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TIPS FOR SERVICE LEAVERS 2: SOCIAL MEDIA

  • General News
  • 28th August 2016

Now you know the best way to receive financial assistance while you make your transition, it’s time to move on.  We’ve touched on our next topic of successfully marketing yourself, but it requires greater detail. If you are unable to highlight your skills they may as well not exist. There isn’t a one size fits all approach to effectively expressing your skills as different audiences will be relevant to different platforms. Social Media is the first of these platforms and can be further divided into Facebook, Twitter and LinkedIn.

Each has different audiences and way of doing things, but the intent should always be the same – present an appropriately professional personality directed at the industry you wish to enter. I know, it all sounds convoluted and it is, at least at first, but like anything else, the more you practice the easier it gets. In essence, Social Media is important as it gives you the opportunity to present skills, get more information and connect with the people who can give you a job, or at least point you in the right direction. Social Media is an important communications tool for most companies, therefore it’s essential you know how to use it to its greatest potential.

What is Facebook? Many may already know this, but it’s the most social of social networks

Why should I join? Facebook is much more informal than LinkedIn and allows more room for expression than Twitter. It’s where you can promote a developed online version of your personality. Think of it as the hobbies and interests section of your CV, it shows you are not a robot. Of course, there are limits, so use your judgement as to what is appropriate. Facebook groups can also be a handy resource, for example, Facebook/exforcesjobs contains job vacancies posted by members of the group. Many service leavers have successfully gained employment through this page and others like it.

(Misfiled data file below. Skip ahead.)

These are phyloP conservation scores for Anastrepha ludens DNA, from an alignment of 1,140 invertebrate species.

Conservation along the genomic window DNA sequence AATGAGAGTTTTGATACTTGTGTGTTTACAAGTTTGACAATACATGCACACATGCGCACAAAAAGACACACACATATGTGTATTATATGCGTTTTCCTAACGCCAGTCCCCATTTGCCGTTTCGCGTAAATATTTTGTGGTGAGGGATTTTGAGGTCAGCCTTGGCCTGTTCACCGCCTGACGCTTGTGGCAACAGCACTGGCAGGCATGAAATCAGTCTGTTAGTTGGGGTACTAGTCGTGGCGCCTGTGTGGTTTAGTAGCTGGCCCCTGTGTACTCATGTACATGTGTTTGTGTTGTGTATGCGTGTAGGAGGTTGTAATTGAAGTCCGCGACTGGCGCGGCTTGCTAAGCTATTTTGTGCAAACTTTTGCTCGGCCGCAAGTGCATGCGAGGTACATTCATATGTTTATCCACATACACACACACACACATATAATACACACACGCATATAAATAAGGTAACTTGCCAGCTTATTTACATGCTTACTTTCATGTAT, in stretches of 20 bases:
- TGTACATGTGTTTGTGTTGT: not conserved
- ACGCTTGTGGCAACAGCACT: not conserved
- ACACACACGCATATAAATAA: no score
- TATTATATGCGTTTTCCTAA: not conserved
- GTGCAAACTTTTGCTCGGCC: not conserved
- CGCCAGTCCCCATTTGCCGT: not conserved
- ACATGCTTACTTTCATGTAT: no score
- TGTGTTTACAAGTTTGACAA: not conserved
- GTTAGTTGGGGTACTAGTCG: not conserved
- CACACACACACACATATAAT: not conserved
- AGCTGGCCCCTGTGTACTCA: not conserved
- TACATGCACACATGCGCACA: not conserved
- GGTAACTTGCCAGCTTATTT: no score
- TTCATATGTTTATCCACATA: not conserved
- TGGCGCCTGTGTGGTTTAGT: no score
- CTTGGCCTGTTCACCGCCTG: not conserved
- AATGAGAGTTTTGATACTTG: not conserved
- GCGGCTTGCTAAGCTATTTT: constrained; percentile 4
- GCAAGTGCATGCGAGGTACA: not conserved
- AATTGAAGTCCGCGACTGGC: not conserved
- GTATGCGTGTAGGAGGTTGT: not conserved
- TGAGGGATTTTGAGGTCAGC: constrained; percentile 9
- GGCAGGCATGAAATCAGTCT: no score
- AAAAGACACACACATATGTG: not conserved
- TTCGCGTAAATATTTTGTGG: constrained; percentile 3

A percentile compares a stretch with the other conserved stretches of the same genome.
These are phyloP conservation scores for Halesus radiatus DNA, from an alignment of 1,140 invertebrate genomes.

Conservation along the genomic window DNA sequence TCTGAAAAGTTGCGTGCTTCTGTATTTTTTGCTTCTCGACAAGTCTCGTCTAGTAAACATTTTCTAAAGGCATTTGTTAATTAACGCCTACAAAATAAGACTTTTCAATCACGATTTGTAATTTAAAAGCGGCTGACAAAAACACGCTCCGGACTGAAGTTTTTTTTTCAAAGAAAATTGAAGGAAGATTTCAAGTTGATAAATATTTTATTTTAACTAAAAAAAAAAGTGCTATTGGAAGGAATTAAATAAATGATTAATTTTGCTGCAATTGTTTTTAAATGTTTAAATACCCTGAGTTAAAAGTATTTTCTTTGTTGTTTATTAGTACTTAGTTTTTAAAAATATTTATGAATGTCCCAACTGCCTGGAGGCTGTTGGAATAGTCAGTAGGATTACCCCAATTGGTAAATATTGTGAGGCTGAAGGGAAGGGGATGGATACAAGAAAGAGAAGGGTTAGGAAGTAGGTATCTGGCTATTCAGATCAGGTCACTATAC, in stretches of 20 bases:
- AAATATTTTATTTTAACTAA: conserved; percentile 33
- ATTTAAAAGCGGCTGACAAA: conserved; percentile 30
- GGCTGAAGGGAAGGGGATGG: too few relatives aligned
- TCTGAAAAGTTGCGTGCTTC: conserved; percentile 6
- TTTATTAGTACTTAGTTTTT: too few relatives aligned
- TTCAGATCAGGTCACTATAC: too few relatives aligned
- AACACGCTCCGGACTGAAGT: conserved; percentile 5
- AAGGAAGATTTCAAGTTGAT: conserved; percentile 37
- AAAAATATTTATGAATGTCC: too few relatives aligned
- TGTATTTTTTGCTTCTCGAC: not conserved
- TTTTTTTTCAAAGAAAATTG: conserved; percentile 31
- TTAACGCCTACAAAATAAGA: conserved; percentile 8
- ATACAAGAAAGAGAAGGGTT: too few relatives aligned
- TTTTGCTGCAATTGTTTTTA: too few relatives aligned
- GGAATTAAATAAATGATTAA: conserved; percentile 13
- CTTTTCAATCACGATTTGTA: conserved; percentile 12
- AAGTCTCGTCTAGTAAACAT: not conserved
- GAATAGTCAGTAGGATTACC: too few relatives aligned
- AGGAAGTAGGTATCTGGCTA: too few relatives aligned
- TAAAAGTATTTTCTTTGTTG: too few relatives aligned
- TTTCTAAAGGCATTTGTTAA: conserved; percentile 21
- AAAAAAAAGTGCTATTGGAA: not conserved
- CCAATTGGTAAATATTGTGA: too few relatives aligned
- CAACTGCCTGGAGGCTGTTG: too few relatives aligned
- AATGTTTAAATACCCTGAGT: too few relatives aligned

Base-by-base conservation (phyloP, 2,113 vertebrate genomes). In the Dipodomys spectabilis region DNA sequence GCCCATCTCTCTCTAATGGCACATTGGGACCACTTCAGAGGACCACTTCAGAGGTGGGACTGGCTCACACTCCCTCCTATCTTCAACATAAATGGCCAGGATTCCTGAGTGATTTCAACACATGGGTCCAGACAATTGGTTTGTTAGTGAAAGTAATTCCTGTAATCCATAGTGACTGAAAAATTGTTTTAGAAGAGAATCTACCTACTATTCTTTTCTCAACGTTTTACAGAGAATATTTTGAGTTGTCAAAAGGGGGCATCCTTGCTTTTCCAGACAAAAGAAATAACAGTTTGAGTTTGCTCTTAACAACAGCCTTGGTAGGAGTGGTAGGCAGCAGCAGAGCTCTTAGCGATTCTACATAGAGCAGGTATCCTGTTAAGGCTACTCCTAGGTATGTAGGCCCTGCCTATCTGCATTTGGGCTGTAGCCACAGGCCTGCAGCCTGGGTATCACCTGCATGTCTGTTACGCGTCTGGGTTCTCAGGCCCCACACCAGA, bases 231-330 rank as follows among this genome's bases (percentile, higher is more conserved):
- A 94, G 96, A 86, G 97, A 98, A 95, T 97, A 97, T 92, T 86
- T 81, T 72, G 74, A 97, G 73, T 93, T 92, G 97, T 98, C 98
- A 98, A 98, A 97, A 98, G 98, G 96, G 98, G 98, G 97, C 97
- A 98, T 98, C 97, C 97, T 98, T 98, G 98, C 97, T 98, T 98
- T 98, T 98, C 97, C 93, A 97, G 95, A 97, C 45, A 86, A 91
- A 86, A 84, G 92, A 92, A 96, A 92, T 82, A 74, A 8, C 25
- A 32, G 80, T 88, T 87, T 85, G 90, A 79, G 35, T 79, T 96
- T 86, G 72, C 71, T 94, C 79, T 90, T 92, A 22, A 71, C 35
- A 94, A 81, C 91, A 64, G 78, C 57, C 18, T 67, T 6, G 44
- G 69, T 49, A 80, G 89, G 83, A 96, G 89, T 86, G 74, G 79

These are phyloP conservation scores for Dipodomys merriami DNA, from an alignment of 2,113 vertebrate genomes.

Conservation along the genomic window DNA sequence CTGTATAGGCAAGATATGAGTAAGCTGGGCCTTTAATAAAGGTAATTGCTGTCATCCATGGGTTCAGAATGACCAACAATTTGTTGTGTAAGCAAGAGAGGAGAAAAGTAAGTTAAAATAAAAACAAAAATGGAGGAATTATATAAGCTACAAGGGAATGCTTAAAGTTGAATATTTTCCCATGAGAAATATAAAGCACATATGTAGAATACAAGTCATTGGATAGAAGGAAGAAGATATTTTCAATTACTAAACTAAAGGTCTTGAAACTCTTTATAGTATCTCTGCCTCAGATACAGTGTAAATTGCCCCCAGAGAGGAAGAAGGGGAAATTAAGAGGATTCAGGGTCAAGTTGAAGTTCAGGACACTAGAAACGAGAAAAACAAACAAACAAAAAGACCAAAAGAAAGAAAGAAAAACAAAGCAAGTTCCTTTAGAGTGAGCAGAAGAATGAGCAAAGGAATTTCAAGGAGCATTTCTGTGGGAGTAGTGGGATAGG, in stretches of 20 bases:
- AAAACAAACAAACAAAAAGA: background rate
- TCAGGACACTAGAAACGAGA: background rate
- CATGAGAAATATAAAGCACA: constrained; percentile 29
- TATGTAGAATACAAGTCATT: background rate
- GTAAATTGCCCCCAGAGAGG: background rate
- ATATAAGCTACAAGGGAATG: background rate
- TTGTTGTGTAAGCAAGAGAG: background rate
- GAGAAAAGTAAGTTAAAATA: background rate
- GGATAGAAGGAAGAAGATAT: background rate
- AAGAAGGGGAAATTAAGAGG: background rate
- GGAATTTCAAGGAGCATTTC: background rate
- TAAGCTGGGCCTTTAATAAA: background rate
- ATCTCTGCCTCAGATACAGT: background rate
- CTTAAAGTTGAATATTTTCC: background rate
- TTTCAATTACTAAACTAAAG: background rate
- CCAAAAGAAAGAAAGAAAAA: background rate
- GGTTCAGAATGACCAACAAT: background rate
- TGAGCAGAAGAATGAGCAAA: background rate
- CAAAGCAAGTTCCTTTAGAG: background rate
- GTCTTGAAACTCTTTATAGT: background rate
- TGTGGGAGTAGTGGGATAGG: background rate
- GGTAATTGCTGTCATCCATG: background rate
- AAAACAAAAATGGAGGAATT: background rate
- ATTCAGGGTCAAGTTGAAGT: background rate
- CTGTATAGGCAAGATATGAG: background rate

How can I use it effectively Create a profile which is in line with your personality, think of it as a personal space that others can see, it should reflect you… Mostly your best features. Like any Social Media, Facebook is a community. Engage with things that interest you and contribute to your job hunt with likes and insightful comments, strike up conversations and demonstrate your expertise. In short, don’t be afraid to engage companies and connect with complete strangers, there’s the barrier of the internet between you and a social context designed around conversation. But as ever, use your judgement as to what is appropriate.

What is LinkedIn? The most professional Social Media, think of it as a social CV.

Why should I join? Most organisations use LinkedIn as a recruitment tool. Often you will find that when you apply for a job, your profile will be viewed by an anonymous user, the employer inspecting your site. Employers will search the LinkedIn database for the skills, experience and qualifications they’re looking for. LinkedIn is your gateway to the professional world; here it is imperative to keep all communications business focused. If Facebook is the expression of your personality, LinkedIn is the expression of professional aptitude. LinkedIn allows you to join groups that can be more useful than their Facebook equivalent. They give you access to industry and company-specific jobs, news and information. Before applying for a role I highly recommend researching the company both on their website and their LinkedIn content, you may find something more current on their LinkedIn, which you can talk about in your cover letter and interview. In short, an active and fleshed out LinkedIn profile will greatly aid in any job application.